|The Luxury Consumer in the New Digital World: Then & Now.|
Four Seasons Luxury Trend Report
Monday, 16th January 2012
The global luxury landscape and the luxury customer have evolved dramatically over the last tumultuous and transformative three years.
The advent of unprecedented new technological innovations, coupled with the increased skepticism left over from the global financial crisis, mean that today’s consumers are demanding honest, accurate, timely and engaging information.
They are looking for intrinsic value and a deeper relationship with the brands with whom they choose to support and interact.
According to The Affluence Collaborative1, a research powerhouse that dives deep into the habits of high-income consumers, the affluent2 seek out companies and brands that can simplify and improve their lives. In the travel sector, this translates into increased expectations around personalization cutting across all touch points – including digital media platforms – as luxury travellers research, purchase, engage in and reflect upon their travel experiences.
The Luxury Traveller Technology Survey3, commissioned by Four Seasons, coupled with leading luxury market research and brand insight, sets out to uncover how consumers want technology to blend seamlessly into their experience, and how those preferences have changed in recent years.
Today's global luxury market
The world is truly global, and the luxury sector reflects this as brands cross geographic boundaries to reach consumers all over the world. Moderate growth in the U.S. and European markets, coupled with strong performance in China and Latin America, are driving growth in the sector. All combined, the global luxury market is expected to grow by 10 percent in 2013, according to consulting firm Bain & Company.
The luxury category encompasses a wide reach of products and services including apparel, furniture, restaurants, spirits and liqueurs, watches and jewellery, and more.
In the U.S., the luxury market has expanded tremendously over the last several years, from $1.2 trillion in 2009 to $1.6 trillion in 2011, according to the 2011 Ipsos Mendelsohn Affluent Survey Program4.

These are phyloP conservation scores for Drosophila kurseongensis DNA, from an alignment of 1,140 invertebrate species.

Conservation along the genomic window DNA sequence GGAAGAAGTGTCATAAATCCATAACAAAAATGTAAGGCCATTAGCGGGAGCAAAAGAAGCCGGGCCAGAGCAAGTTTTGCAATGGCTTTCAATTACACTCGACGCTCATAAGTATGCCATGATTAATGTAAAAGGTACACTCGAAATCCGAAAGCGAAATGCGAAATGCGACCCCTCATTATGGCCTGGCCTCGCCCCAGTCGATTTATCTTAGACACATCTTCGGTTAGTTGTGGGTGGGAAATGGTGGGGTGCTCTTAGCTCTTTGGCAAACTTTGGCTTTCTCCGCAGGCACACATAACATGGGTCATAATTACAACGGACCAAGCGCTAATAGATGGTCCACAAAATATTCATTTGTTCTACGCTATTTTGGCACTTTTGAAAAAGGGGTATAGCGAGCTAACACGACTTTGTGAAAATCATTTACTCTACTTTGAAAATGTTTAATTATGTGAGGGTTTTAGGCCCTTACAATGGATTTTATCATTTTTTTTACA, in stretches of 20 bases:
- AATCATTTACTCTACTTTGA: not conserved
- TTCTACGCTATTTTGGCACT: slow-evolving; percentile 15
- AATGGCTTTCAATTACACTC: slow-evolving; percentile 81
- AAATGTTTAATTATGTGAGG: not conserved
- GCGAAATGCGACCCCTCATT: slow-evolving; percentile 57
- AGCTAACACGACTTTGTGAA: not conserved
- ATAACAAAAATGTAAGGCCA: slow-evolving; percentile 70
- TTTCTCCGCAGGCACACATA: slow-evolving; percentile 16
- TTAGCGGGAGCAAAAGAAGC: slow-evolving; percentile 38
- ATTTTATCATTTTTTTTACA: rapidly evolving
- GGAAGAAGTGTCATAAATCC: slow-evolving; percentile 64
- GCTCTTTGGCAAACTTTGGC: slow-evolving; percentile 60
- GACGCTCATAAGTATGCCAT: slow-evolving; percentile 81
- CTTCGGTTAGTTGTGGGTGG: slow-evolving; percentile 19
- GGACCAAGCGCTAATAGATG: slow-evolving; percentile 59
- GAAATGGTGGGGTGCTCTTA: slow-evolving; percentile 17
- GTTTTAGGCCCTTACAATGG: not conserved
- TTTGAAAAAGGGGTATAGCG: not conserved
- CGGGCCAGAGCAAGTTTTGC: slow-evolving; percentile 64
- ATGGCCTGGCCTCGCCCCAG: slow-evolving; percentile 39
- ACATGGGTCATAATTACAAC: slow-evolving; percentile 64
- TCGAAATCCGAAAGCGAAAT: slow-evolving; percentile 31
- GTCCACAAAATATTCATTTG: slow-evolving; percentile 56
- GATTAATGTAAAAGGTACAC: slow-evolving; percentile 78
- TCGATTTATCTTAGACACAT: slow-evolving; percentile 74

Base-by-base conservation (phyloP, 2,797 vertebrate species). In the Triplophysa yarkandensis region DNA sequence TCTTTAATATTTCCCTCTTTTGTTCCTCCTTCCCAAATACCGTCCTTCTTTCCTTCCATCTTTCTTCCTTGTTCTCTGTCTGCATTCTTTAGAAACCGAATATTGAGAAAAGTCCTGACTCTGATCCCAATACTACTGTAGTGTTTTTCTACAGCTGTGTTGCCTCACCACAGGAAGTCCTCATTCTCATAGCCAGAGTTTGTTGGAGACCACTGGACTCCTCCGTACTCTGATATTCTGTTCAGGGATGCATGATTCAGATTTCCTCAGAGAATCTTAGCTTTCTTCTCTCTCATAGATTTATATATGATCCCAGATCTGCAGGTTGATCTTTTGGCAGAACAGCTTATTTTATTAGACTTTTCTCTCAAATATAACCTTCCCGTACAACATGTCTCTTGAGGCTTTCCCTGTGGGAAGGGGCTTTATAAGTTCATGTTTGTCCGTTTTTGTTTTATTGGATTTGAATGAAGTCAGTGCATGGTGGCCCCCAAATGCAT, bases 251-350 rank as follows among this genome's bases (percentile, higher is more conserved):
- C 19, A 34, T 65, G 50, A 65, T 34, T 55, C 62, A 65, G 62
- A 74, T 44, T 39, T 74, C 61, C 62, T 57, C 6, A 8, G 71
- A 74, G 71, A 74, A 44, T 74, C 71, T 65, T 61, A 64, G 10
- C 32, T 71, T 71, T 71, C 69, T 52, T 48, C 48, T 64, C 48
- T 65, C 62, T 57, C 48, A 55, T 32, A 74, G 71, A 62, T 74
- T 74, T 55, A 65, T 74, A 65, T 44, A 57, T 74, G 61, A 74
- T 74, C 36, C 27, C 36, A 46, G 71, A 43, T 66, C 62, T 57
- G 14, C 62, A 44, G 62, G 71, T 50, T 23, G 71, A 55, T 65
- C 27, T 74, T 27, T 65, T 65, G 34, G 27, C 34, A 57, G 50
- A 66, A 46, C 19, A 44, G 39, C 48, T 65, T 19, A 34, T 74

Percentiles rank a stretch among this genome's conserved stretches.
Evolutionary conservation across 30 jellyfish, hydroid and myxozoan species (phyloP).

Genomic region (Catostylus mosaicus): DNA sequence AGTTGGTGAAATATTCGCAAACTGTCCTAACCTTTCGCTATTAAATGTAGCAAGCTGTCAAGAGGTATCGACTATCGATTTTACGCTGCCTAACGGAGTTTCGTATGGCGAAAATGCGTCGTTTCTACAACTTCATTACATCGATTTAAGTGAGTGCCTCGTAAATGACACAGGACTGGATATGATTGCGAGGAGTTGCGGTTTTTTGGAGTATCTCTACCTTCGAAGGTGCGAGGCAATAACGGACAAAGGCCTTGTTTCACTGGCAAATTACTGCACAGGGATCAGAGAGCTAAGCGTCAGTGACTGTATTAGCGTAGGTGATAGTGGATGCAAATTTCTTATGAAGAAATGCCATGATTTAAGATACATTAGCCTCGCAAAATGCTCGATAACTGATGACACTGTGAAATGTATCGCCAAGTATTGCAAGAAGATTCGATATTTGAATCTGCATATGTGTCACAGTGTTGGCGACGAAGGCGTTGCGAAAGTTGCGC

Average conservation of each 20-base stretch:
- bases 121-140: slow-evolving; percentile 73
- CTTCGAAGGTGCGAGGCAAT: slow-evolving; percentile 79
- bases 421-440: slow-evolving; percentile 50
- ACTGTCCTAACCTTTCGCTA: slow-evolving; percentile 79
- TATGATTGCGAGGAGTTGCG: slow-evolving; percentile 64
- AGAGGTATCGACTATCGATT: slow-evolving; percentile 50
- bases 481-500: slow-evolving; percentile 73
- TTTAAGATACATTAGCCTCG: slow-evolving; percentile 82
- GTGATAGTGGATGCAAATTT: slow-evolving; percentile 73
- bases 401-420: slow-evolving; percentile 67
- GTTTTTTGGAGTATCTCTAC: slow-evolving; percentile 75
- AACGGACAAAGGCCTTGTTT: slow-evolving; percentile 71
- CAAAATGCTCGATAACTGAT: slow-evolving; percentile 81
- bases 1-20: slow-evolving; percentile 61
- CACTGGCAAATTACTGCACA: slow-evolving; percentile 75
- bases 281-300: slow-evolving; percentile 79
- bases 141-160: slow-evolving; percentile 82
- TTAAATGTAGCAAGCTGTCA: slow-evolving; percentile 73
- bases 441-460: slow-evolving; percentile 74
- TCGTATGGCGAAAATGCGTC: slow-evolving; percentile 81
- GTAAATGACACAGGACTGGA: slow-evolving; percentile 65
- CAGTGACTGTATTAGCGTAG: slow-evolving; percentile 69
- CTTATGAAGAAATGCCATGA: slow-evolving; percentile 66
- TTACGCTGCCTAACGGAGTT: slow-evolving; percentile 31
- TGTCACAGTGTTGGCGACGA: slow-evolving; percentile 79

While the U.S. will continue to be the single most important market for luxury in the short term – due to its concentration of wealth and the propensity of Americans to spend – China is poised to ultimately be the largest market for luxury products and services in the near future.
According to consulting firm McKinsey’s Understanding China’s Growing Love of Luxury report, China is on track to reach $27 billion, accounting for more than 20 percent of the global luxury market.6
Luxury hotels bounce back worldwide
According to Smith Travel Research (STR)5, 2010 saw an unprecedented rebound in the global luxury hotel segment and since then, nearly every global region has seen significant growth; this rebound has continued in 2011. In the U.S. alone, the travel category totalled $137.3 billion in 20114. Most regions saw substantial increases in a key industry metric: revenue per available room.
The year 2012 also promises to be lucrative for the sector globally. While STR predicts that occupancy within the luxury sector will increase by a more moderate 1.3 percent in 2012 in the U.S., key revenue indicators will continue to rise.
The average daily rate (ADR) will increase by 5.5 percent, while the revenue per available room (RevPAR) will increase
by 6.9 percent. These numbers indicate that the luxury consumer is planning to travel more, in all markets.
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1 The Affluence Collaborative is a flexible research model that offers marketers who focus on the affluent consumer a unique platform combining actionable insights, thought leadership, and community. www.affluencecollaborative.com
2 Research group The Affluence Collaborative states the affluent are defined in the U.S. as having a household income of at least $200,000. This general definition transfers to other parts of the world as well.
3 The Luxury Traveller Technology Survey was distributed to more than 825 members of Four Seasons’ Guest Advisory Panel dispersed around the globe to explore how they want digital innovation to fit into their travel experience.
4 The 2011 Ipsos Mendelsohn Affluent Survey defines the affluent market as the top fifth of U.S. households based on current household incomes of more than $100,000. The travel category includes domestic and foreign destinations, hotels, airlines and cruise lines. According to U.S. Government statistics,
this select group of households accounts for approximately 60 percent of household income and about 70 percent of all net worth. www.ipsos.com
5 Smith Travel Research (STR) Global offers monthly, weekly, and daily STAR benchmarking reports to more than 43,000 hotel clients, representing over 5.7 million rooms worldwide. The research firm provides information on key metrics including RevPAR (revenue per available room), ADR (average daily
rates), and occupancy rates. www.strglobal.com
6 McKinsey’s Understanding China’s Growing Love of Luxury report can be found here: www.mckinsey.com/locations/greaterchina/InsightsChina_LuxuryGoods.pdf